Where Is Your Music?

I spent years wondering why it was possible for Ludwig Von Beethoven and Bederic Smetanau to write some of the most moving music in the world when they were both deaf – no sound penetrating their worlds.

I think I figured it out.

Beethoven could hear nothing when he wrote his magnificent choral symphony, the 9th and final symphony of his life.  Listen to The 4th movement of the Choral Symphony.  Smetanau wrote his incredible, lyric ode to his home land from which he was exiled Ma Vlast, in complete silence.   Only 11 minutes long, the Moldau shows Smetanau\’s love for his homeland.

How could they create such beautiful sound without being able to hear?

Perhaps that is the very reason they could create music that moves men and women to tears even today, hundreds of years after they composed it.

Unlike the vast majority of people living in this world, these men were not distracted by the everyday sounds of their lives.  No incessant chattering, no hoof beats in the streets below, no vendors hawking wares.  All they could hear was their inner music, the rhythm, beat, melody and lyrics that coursed through their very blood and poured onto page after page of parchment as notes.

I believe every person has music inside them – their own special sound.  Sometimes, if you look quickly enough, you can see it flash in their eyes.  Or you’ll hear fingertips drumming on a table, maybe see someone sketching the echo of their own soul on a notepad, in yet another meeting.  So, where does our music go?  Why does it only slip out when we aren’t watching or we think no one else is?

We drown it out with a torrent of sound.  Television always on.  Radio playing in the background.  iPod plugged in and ripping through song after song.  Texting.  Chatting.  Reading magazines, the newspaper, billboards, even labels.  Every day, all day, we are all assaulted by noise.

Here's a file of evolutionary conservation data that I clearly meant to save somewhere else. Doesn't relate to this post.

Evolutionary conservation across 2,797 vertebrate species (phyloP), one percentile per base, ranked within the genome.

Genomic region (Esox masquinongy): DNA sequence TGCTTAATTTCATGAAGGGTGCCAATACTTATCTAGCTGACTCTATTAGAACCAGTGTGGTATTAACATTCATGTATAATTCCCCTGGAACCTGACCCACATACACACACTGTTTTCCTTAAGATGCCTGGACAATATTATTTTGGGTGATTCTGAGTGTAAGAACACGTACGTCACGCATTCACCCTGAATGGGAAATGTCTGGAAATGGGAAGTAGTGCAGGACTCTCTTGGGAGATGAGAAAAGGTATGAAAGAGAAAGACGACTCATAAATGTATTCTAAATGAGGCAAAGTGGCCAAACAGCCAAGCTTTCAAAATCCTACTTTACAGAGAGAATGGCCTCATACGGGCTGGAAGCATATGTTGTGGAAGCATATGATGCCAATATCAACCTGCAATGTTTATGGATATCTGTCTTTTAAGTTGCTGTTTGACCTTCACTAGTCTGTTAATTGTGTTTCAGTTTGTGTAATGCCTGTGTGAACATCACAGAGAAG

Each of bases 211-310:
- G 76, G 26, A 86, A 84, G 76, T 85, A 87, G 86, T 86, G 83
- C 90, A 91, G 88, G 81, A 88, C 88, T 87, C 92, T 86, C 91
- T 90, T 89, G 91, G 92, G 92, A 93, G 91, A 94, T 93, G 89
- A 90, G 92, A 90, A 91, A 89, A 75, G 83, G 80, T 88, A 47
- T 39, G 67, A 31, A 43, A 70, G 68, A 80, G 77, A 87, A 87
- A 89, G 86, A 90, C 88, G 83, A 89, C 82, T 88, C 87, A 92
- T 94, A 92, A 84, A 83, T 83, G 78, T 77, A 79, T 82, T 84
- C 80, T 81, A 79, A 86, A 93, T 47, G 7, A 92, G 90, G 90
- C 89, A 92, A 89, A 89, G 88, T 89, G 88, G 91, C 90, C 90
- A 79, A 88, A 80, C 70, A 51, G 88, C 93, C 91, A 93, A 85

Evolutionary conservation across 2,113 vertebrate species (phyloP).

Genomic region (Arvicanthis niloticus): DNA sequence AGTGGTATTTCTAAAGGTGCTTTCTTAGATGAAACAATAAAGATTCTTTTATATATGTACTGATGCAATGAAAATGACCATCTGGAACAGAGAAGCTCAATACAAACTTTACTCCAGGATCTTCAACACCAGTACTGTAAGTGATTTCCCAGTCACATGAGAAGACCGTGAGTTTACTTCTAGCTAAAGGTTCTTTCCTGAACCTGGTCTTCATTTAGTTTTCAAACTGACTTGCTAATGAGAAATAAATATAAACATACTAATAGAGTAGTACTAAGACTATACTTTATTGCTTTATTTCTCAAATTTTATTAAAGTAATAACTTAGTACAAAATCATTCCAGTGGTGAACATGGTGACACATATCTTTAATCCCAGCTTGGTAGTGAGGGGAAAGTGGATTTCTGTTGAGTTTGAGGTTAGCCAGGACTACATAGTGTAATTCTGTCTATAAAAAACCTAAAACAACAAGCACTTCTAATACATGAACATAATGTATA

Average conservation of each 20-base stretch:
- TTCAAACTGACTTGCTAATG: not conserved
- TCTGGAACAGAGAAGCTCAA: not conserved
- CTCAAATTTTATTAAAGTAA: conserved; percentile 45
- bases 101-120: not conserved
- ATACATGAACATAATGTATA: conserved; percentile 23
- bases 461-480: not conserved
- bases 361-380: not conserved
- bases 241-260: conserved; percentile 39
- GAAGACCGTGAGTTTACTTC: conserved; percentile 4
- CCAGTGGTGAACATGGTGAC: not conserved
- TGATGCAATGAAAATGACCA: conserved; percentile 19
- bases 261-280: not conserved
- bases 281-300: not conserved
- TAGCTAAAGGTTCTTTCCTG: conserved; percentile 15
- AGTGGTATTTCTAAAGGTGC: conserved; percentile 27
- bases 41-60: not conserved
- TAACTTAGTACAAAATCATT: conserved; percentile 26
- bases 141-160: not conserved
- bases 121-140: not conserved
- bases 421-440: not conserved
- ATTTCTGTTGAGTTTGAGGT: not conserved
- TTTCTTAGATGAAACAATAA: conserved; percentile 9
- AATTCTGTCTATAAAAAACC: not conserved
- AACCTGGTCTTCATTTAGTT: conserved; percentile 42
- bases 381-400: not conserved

Who could possibly hear the thread of their inner symphony?

Ten years ago, this month, I embarked on an experiment to try to reconnect with myself, find my creativity, begin to hear my music, my voice again.  I took my journey with Julia Cameron – well-known author of The Artist’s Way.  A twelve week, self-study course, The Artist’s Way makes it possible for anyone reading it and doing the exercises to find their way home to themselves.

One of the toughest assignments for me – a bona fide noise junkie – was the week of when I was not allowed to read books, newspapers, magazines, even boxes or bottles.  I wasn’t supposed to watch television or DVDs, go online or listen to the radio or my iPod.  At the beginning of the week, I was terrified by this idea.  At the end of the week, I was astonished by what I learned.

I learned that I loved silence; I craved it.  And the lesson stuck with me.  I don’t play the radio in the car anymore.  There is no television on during the day, no iPod unless I am meditating and need to listen to Jeff Strong’s One Tribe to help me reach center.  I don’t subscribe to the newspaper anymore.  I cut magazine subscriptions down from ten to two – Countryside and Oprah.

I write now.  I draw like I used to as a young girl.  I grow fruit and vegetables and flowers.  I create, sew and wear beautiful clothes.  And everyday, I actually take the time to tune into the small sounds of the quiet and gentle world living all around me – crickets, birds, the wind in the pines – my own personal symphony of life.

Have you found your music yet?

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Filed under Home Ec on Acid, Life & Death

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